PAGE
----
PDA

View Full Version : duck sausage no cure


Gardendogs
11-05-2013, 11:08 PM
I made some sausage links last night and was hoping to smoke them, they are currently sitting in my fridge waiting for the weekend. I was hoping to smoke some before i freeze them but.... i didnt use any cure before i stuffed them.
Can i still safely smoke them, as usual i went to work before doing any real research and now i am worried about botchulism ( how ever you spell it ). I do suppose i could just freeze them all but what fun would that be.
Help Me Help Me

martyleach
11-05-2013, 11:24 PM
Well the simple question is why didn't you cure them? Tastes a lot better cured. When is the expiration date on the duck, assuming you bought it? Are you hot or cold smoking?

Gardendogs
11-06-2013, 01:52 AM
Duck hunting season is here and its raining ducks, all ducks ground were fresh from the out doors. My guess smoke wise would be a hot smoke but am not sure. I didnt cure them because i didnt know i had to cure them. I just started looking into the smoking end of it and (BOOM) the word CURE is all over the place. lol

Titch
11-06-2013, 03:01 AM
Can you throw some Pictures up please,
This is the first time I have ever heard Duck Sausage.
I am intrigued ( love home made Snags ):wink:

Yellowhair42
11-06-2013, 08:20 AM
Just cook them hot and fast with lots of smoke.

YetiDave
11-06-2013, 08:50 AM
Why not just hot smoke them when you want to eat them and freeze some for later?

IamMadMan
11-06-2013, 09:54 AM
I wouldn't cold smoke them after sitting in the refrigerator for Tue thru Sat, just too much time to add a cold smoke to non-cured meat that has been sitting for a few days.

I would do as the others suggested, hot smoke and eat, and freeze any remaining.

Many commercial sausage spice blends have a curing agent (Sodium Nitrate) in them allowing the meat to cure almost overnight because the meat is ground into smaller pieces and makes the curing time very short. Also it prevents food borne illnesses because you are grinding the outside of the meat (which can contain bacteria) and mixing it together thus creating more surface area on which bacteria could possibly colonize.

If you used a commercially prepared blend check the ingredients for a possible curing agent.

legendaryhog
11-06-2013, 10:12 AM
Hot smoke them. You don't really want to cold smoke any uncured sausage because of the grinding process (as described by IamMadMan) above. I don't really think you have to worry about botchalism, that is pretty rare and usually occurs in canned foods (as botchalism is produced under anaerobic conditions), but ducks (and other fowl) can carry it and why fark around.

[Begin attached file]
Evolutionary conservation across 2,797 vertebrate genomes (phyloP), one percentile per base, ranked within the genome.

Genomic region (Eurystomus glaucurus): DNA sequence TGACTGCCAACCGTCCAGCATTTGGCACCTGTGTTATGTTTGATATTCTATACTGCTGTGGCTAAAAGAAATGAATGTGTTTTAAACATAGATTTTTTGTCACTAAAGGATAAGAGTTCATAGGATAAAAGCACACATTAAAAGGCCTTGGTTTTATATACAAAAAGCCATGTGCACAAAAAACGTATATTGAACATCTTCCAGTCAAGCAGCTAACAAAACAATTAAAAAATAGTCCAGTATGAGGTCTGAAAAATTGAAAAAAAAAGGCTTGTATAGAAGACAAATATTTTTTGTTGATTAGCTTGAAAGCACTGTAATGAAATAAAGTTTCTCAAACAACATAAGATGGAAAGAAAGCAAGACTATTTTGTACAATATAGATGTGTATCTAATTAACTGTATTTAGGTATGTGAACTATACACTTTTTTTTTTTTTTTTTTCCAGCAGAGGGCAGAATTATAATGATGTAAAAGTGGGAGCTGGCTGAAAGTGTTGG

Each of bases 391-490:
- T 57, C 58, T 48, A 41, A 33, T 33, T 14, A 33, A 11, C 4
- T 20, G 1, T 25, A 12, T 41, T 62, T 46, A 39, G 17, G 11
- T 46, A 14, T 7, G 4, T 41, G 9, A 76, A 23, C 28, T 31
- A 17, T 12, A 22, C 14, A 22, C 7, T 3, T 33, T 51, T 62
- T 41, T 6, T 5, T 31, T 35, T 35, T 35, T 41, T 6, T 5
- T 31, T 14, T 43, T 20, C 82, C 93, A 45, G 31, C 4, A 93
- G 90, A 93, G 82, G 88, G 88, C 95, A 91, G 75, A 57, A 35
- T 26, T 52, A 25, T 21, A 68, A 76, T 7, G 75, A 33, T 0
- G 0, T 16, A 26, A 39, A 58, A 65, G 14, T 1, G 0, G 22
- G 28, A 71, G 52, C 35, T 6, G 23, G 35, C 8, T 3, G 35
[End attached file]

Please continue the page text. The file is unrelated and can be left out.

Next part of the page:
In the future, if you are going to cold smoke your duck sausages (or if you just like a "cured" flavor, like the hammy or bacon flavor in your sausage for hot smoking) you can find a commercial quick cure at your local grocery usually in the spice isle. Try Morton's Tender Quick. It is cheap and forgiving to the beginner and will cure your sausages overnight. If you like that you can start looking online for other commercial cures/spice mixes online, or make your own with nitrate or nitrite you can order online.

landarc
11-06-2013, 10:45 AM
What those guys said. Never cold smoke sausage without the cure, and never cold smoke sausage that has sat in the fridge for even a day. You are inviting potential disaster. The grinding is the problem.

Morton's Tenderquik is cheap and easy, now that you know. Just freeze them tonight, or poach them. If you poach them, that will stop any bacterial growth for many days, then you can smoke the fully cooked product on the weekend.

IamMadMan
11-06-2013, 06:17 PM
I don't really think you have to worry about botchalism, that is pretty rare and usually occurs in canned foods (as botchalism is produced under anaerobic conditions).


The primary and most important reason meat is cured is to prevent food poisoning. Any meat or sausage that will be smoked or cooked at low temperatures must be cured to insure food safety. Food exposed to temperatures ranging between 40 - 140, lack of oxygen due to smoke, moisture, and or high humidity can all trigger the growth of bacteria causing food poisoning. Meat or sausage which contain moisture when smoked at low temperatures below 140, the smoke and the heat eliminate oxygen making ideal conditions for food poisoning.

Curing salts in meats and smoked sausages prevent not only food poisoning, but also impede the development of many food spoiling bacteria that can thrive in low temperature environment of a smoker. These curing ingredients extend the self life of the meat, retard rancidity, and provide the characteristic flavor and color associated with specific meats.

YetiDave
11-06-2013, 06:38 PM
Botulism used to be known as 'sausage disease'. Even its name is derived from 'botulus' - the Latin word for sausage. If it ain't cured, do not cold smoke it, and if you make fresh sausage it's best to eat within a few days of making them just to be on the safe side

Gardendogs
11-07-2013, 08:07 AM
Thank you all, once again BBQ Brethren to the rescue. is there any reason not to poach them and freeze them or would it be better just to freeze raw the ones I want to store for later. I will try to get some pictures up for you guys.

YetiDave
11-07-2013, 08:19 AM
Yeah you could poach them, why the rush to cook them though? They'll be fine left uncooked in the freezer

linhardt
11-07-2013, 09:21 AM
Here seems like a good site for anyone doing any duck sausage.

http://honest-food.net/wild-game/duck-goose-recipes/sausages-salami/